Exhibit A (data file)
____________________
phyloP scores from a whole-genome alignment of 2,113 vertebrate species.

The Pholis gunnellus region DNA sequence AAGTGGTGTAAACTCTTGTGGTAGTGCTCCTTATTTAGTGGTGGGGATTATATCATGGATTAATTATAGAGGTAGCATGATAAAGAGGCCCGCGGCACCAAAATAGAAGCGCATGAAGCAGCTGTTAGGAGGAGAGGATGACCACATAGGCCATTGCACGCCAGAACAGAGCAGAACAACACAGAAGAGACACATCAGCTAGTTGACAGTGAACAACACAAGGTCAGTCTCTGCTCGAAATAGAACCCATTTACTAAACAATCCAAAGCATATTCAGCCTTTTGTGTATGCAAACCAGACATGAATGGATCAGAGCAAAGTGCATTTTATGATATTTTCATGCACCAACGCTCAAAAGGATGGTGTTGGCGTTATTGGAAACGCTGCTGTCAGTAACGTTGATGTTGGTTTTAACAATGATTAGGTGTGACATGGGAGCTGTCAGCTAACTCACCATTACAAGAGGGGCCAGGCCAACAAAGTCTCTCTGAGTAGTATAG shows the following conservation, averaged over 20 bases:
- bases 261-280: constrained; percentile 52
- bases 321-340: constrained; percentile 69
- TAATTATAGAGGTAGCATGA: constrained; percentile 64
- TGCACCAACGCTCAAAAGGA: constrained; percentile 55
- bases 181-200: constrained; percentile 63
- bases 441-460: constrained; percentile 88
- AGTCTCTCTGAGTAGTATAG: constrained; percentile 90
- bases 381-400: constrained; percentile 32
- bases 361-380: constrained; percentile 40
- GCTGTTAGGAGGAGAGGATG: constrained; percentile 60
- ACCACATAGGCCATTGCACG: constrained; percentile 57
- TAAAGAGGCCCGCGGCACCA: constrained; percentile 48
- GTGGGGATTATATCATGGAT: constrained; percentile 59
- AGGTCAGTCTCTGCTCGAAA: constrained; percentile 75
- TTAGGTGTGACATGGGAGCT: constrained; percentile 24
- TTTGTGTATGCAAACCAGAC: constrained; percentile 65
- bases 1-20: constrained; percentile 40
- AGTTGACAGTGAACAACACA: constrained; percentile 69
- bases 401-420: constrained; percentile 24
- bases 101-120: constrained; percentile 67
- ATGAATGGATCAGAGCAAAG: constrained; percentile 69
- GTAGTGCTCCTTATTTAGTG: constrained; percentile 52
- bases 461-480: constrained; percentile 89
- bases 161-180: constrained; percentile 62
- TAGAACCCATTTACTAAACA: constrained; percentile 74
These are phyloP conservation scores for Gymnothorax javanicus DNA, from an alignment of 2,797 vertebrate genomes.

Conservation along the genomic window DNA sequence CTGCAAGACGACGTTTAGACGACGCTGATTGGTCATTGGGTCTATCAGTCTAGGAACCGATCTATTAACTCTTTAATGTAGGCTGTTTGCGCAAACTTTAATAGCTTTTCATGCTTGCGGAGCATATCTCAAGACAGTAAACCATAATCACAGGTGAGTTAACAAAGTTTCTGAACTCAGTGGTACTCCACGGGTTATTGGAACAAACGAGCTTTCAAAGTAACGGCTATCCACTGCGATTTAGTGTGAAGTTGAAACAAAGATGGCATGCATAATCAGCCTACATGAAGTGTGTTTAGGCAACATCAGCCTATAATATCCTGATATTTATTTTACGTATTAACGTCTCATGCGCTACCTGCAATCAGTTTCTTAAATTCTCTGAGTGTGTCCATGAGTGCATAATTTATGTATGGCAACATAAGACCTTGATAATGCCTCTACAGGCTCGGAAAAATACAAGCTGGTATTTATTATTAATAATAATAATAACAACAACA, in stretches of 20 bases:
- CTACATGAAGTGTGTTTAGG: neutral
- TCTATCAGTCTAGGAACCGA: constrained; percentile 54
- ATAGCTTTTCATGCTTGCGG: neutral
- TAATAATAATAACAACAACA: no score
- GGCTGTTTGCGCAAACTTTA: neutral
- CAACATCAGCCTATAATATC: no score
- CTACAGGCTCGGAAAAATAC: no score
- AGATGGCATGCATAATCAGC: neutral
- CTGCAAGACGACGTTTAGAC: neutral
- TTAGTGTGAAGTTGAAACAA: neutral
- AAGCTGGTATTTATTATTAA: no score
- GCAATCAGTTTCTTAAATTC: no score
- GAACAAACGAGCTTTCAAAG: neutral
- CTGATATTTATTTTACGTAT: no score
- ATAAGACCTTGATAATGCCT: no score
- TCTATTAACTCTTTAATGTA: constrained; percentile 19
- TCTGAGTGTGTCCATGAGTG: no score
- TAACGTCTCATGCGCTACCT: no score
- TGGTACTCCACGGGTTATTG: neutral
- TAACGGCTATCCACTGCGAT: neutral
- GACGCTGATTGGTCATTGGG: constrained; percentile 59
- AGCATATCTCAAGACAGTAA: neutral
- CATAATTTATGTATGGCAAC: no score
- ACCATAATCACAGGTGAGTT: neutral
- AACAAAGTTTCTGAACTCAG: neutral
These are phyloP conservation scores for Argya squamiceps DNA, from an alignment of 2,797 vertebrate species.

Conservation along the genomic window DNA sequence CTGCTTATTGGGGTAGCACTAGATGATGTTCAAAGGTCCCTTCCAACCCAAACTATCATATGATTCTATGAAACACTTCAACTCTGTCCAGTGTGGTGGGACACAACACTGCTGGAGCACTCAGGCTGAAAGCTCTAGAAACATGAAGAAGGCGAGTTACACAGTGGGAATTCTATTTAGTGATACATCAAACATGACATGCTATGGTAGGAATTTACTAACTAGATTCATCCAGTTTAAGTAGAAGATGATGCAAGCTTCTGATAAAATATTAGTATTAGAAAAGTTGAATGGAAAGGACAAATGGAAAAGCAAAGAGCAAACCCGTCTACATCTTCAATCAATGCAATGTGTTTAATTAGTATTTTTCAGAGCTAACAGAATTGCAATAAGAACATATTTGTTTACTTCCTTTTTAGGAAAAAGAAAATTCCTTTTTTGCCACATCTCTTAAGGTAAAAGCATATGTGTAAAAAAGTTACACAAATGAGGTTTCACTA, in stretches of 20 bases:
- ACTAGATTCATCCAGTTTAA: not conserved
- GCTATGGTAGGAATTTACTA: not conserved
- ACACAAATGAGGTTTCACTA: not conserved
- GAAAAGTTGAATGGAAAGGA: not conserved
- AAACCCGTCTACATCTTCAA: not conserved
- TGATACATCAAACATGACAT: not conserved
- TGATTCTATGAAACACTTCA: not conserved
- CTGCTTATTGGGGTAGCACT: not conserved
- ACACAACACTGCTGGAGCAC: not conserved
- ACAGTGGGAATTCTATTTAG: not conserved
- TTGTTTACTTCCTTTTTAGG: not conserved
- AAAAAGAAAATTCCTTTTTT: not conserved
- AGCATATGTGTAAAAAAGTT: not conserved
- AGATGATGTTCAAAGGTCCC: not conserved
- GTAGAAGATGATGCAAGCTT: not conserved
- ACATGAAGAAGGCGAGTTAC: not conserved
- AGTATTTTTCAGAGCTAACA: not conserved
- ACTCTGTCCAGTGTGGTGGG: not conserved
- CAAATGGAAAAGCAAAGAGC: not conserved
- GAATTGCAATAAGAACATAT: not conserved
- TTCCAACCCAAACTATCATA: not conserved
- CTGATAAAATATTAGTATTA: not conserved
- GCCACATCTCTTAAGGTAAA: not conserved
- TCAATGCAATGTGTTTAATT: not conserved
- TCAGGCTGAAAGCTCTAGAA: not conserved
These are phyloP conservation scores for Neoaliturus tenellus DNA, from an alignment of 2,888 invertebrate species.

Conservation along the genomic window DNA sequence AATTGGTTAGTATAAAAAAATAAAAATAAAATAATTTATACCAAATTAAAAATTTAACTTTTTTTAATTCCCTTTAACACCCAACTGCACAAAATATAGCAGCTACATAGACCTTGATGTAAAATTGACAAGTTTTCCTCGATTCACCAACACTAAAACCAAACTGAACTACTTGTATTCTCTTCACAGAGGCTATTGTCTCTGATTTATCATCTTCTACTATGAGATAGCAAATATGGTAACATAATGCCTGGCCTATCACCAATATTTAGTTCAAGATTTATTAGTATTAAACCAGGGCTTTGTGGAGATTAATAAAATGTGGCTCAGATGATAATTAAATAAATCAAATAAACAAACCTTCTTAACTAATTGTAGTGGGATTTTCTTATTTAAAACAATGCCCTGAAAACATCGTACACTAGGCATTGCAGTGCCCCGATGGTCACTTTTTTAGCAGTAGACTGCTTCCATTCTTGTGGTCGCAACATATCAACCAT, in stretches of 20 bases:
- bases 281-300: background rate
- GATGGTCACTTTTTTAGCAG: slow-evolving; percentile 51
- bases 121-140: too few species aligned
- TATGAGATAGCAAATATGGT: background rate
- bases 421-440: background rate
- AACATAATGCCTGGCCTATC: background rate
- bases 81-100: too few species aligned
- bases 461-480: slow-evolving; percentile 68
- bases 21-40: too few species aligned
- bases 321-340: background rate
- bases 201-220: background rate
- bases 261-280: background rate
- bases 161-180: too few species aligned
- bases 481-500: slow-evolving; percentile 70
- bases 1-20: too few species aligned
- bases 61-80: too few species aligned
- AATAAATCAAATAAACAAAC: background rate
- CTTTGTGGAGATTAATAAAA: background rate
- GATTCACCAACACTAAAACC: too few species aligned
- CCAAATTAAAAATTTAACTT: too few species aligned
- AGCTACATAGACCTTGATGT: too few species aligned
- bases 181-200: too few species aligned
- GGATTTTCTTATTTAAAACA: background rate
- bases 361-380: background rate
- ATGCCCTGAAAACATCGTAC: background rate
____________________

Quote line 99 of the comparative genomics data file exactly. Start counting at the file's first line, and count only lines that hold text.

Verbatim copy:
- bases 61-80: too few species aligned